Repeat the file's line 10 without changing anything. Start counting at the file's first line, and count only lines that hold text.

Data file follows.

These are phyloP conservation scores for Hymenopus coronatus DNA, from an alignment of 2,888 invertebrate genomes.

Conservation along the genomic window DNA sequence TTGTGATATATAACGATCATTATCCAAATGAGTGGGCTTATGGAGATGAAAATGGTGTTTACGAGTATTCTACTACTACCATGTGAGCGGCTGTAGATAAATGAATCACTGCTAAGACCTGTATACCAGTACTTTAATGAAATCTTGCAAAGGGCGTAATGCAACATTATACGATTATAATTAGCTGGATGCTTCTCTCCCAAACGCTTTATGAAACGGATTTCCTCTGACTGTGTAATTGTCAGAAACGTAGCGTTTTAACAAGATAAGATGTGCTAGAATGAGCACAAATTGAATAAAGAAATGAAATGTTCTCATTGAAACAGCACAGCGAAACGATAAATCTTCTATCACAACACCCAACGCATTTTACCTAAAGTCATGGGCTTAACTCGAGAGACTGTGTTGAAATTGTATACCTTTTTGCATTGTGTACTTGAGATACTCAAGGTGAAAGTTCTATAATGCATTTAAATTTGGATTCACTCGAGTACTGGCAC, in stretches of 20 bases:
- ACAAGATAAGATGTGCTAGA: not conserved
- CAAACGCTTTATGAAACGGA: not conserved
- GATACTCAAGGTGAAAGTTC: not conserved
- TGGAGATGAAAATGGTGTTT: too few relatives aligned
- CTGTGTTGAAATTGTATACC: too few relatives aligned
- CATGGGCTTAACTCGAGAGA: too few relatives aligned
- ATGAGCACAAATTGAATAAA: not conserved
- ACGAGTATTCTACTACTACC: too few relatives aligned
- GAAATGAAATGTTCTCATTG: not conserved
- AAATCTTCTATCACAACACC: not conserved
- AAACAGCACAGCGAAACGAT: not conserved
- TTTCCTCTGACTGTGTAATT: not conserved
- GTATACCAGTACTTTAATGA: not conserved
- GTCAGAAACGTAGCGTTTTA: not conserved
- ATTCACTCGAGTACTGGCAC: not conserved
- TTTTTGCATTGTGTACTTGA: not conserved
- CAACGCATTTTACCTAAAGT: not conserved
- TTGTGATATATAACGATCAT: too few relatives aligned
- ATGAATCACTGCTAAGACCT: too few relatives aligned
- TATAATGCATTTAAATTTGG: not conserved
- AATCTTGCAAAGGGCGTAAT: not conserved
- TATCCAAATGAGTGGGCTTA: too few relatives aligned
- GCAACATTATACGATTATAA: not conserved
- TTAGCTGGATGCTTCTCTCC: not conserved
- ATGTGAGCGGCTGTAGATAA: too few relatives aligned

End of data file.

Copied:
- ACGAGTATTCTACTACTACC: too few relatives aligned